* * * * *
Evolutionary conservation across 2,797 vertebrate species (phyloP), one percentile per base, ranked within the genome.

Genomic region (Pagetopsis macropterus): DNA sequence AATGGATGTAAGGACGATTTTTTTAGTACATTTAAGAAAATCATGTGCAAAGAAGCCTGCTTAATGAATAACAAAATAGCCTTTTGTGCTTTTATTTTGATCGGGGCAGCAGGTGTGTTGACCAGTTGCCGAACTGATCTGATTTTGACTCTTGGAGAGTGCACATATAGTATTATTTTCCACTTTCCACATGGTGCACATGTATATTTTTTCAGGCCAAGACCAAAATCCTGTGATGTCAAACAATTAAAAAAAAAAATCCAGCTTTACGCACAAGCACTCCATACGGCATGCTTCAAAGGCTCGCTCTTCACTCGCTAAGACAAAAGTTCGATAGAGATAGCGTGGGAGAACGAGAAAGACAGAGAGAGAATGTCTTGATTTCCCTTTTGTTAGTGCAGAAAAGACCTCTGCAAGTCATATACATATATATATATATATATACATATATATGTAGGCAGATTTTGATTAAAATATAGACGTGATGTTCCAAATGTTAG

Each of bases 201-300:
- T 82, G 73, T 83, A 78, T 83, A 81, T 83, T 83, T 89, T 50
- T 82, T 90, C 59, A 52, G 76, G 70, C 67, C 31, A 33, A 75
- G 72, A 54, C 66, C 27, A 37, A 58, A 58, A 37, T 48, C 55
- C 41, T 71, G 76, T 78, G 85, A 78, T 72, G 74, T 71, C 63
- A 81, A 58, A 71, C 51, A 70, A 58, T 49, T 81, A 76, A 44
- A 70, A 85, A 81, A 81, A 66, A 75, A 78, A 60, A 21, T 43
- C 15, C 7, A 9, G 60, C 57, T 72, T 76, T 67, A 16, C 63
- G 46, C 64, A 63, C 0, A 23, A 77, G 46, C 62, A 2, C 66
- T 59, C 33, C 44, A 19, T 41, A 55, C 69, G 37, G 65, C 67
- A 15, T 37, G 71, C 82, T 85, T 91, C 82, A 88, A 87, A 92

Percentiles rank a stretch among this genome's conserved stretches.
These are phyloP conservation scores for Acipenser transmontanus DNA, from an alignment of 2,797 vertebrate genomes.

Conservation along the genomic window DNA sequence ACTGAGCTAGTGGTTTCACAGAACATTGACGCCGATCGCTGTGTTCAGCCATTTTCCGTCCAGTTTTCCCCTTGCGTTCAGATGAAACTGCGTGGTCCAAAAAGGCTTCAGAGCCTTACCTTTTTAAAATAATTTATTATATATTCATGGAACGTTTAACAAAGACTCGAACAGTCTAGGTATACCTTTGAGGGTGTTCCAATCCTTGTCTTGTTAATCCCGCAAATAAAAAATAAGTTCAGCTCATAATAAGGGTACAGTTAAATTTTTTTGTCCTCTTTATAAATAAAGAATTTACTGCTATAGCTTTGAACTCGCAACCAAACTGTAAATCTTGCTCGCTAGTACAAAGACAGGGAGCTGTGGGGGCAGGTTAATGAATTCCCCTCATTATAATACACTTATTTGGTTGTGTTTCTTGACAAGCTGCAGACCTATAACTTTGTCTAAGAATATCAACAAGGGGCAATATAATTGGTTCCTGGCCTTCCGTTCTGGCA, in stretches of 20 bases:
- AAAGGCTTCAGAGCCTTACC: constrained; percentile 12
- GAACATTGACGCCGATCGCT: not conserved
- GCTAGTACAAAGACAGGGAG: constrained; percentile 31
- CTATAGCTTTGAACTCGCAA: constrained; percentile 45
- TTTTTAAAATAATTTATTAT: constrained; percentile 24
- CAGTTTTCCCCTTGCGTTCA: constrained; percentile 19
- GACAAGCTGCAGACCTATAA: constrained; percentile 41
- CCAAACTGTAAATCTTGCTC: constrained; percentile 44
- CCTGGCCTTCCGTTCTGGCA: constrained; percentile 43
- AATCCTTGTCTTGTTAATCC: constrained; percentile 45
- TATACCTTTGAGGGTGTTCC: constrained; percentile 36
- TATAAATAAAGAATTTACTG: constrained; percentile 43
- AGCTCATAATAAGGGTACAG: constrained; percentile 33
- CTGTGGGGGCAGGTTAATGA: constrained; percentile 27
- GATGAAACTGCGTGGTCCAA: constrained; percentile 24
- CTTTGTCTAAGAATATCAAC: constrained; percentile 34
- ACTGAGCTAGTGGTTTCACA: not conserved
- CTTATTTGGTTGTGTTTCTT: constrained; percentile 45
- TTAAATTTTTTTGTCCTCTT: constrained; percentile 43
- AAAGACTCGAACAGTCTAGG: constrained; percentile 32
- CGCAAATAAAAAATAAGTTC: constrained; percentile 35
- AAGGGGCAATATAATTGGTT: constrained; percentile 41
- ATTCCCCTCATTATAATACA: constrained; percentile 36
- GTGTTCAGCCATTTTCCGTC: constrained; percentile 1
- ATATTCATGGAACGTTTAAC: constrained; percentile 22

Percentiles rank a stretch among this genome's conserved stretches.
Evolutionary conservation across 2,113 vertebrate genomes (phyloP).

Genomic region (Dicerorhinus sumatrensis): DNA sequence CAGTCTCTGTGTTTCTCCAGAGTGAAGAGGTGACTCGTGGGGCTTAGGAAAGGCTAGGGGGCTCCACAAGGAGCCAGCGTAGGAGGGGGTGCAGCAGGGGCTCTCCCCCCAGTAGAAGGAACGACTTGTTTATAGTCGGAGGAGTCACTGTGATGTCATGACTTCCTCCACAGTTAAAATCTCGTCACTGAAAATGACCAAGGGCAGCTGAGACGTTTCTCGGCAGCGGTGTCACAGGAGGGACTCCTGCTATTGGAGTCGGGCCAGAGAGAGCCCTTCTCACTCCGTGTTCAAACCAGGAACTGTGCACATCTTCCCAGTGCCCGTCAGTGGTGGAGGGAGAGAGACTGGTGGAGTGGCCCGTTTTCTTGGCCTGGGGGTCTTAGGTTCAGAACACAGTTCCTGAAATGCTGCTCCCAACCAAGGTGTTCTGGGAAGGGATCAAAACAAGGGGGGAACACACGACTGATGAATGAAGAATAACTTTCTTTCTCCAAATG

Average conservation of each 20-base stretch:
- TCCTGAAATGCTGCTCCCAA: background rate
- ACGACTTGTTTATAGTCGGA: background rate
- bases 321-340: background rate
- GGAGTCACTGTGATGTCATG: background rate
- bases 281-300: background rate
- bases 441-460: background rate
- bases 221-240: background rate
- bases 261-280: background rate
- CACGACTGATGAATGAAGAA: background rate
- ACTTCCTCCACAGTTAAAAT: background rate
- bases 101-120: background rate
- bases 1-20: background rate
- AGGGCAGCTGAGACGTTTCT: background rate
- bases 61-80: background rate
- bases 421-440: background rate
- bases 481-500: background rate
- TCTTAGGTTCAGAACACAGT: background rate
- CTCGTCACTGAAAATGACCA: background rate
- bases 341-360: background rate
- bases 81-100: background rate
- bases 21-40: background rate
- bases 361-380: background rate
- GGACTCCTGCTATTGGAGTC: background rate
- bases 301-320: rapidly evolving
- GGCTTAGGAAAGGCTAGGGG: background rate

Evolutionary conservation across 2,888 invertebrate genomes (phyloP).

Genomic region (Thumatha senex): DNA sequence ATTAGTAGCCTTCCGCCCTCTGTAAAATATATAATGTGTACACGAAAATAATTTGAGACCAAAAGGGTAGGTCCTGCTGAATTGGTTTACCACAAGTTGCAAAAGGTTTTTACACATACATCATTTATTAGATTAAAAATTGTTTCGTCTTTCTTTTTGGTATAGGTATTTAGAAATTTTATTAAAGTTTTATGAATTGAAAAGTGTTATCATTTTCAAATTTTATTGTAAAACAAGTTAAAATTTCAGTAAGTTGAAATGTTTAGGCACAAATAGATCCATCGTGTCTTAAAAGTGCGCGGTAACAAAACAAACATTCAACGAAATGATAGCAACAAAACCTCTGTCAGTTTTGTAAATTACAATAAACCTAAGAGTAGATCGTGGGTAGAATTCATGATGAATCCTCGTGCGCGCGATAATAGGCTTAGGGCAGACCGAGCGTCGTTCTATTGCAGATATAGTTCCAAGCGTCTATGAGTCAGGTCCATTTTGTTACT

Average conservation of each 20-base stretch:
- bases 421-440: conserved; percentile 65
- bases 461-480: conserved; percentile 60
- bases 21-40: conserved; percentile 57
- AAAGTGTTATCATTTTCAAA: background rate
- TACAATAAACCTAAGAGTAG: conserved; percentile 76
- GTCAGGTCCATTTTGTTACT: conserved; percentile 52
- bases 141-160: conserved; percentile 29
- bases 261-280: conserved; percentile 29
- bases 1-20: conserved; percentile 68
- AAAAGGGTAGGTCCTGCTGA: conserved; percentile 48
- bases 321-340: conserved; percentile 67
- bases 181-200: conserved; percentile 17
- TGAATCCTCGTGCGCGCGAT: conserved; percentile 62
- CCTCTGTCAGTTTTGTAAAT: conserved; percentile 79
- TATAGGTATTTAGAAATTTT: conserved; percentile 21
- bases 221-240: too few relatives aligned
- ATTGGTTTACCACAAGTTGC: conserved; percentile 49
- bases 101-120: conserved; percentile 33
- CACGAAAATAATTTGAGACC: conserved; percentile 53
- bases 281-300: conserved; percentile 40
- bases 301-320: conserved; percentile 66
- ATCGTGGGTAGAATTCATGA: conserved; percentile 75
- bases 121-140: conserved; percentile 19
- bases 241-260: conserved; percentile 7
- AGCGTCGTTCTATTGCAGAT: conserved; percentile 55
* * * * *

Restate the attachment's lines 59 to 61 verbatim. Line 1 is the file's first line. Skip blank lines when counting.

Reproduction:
- bases 61-80: background rate
- bases 421-440: background rate
- bases 481-500: background rate